Kemper Hall

From Wikipedia, the free encyclopedia
Jump to: navigation, search
Kemper Hall
Kemper Hall.JPG
Kemper Hall is located in Wisconsin
Kemper Hall
Kemper Hall is located in the US
Kemper Hall
Location 6501 3rd Ave., Kenosha, Wisconsin
Coordinates 42°34′35″N 87°48′50″W / 42.57639°N 87.81389°W / 42.57639; -87.81389Coordinates: 42°34′35″N 87°48′50″W / 42.57639°N 87.81389°W / 42.57639; -87.81389
Area 7 acres (2.8 ha)
Built 1911 (1911)
Architectural style Gothic, Italianate
Part of Third Avenue Historic District (#88002022)
NRHP Reference # 76000067[1]
Added to NRHP June 7, 1976

Kemper Hall is located in Kenosha, Wisconsin, United States. It was added to the National Register of Historic Places in 1976.


Kemper Hall was originally known as Durkee Mansion, the estate of early Kenosha, Wisconsin settler Charles Durkee. The mansion was built in 1861 as Durkee was completing his one term in the United States Senate. Four years later, he donated the building to St. Matthew's Episcopal Church, who aimed to convert the house into a girls' boarding school. It was renamed Kemper Hall in honor of Jackson Kemper, the first missionary bishop of the Episcopal Church of the United States.[2]

Kemper Hall served in this role for 105 years. In 1875, the church built a chapel north of Kemper Hall, and a year later, the first graduating class held its ceremony there. The mansion was linked to the church in 1908 with the construction of the cloister music house. A four-story dormitory was built to the south of this complex in 1894 and extended in 1901. A boiler room was built behind the complex in 1905. Six years later, a convent was built to the north, linked to the chapel with a nun's residence.[2]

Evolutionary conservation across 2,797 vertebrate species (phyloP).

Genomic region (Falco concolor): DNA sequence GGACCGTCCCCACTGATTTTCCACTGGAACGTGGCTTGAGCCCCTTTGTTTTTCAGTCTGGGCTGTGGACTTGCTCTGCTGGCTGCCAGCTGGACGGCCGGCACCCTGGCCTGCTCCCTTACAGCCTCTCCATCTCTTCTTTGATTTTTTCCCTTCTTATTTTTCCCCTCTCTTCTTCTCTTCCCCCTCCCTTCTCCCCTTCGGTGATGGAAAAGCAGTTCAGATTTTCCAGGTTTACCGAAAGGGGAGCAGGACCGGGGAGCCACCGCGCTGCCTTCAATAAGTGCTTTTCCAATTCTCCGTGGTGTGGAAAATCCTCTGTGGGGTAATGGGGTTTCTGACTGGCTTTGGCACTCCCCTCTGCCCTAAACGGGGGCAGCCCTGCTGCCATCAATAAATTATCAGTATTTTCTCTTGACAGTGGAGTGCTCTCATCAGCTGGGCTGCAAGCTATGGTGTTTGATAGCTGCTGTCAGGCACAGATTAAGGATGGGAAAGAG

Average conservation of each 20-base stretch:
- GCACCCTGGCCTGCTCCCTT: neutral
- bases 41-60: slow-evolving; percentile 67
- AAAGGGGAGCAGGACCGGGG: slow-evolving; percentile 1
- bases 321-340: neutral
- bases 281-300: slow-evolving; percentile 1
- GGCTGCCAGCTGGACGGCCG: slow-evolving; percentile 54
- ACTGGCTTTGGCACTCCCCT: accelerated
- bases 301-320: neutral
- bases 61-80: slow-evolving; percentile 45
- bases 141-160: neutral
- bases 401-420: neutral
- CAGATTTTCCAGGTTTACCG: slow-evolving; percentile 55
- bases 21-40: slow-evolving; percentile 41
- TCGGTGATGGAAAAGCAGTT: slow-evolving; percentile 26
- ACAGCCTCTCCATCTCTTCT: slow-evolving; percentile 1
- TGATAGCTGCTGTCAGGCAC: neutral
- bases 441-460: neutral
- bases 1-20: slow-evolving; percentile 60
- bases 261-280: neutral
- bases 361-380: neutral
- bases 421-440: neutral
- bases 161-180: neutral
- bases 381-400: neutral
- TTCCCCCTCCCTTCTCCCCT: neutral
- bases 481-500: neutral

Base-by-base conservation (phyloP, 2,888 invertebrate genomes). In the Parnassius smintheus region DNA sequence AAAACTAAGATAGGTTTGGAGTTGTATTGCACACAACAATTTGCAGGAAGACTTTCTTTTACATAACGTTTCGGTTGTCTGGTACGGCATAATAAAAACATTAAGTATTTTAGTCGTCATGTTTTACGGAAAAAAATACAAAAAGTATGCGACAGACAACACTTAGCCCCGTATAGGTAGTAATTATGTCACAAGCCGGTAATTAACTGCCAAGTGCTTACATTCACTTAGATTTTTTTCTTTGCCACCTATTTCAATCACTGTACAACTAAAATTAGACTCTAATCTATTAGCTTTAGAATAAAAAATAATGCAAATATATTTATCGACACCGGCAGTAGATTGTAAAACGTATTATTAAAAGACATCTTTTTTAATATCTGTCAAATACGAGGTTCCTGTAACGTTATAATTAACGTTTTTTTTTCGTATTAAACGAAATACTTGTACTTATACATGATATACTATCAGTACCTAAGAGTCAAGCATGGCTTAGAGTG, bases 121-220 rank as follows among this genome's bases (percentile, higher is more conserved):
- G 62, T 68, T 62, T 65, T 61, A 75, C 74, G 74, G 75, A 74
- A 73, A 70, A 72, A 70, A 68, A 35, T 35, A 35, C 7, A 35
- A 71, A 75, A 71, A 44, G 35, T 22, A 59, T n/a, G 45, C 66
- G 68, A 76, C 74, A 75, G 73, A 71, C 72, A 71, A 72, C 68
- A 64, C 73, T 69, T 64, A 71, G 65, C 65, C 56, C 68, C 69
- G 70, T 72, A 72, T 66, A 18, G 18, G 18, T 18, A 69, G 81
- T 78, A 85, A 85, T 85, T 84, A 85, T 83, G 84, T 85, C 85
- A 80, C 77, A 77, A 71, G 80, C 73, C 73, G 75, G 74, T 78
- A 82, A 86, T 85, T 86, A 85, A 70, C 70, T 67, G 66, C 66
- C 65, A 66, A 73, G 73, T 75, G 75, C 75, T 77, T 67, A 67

The school was never particularly large, graduating only 1600 students in its history. They accepted women to its preparatory school regardless of religion, race, or background. Among the alumnae is Bojan Hamlin Jennings, the first woman to be awarded a doctoral degree by Harvard University. Kemper Hall announced that it was going to close in late 1974.[2] On June 7, 1976, the building complex was honored by the National Park Service with a listing on the National Register of Historic Places. When the Third Avenue Historic District was established six years later, Kemper Hall was listed as a contributing property.[1] It was purchased by Kenosha County and operated as Kemper Center, a recreational center.[3]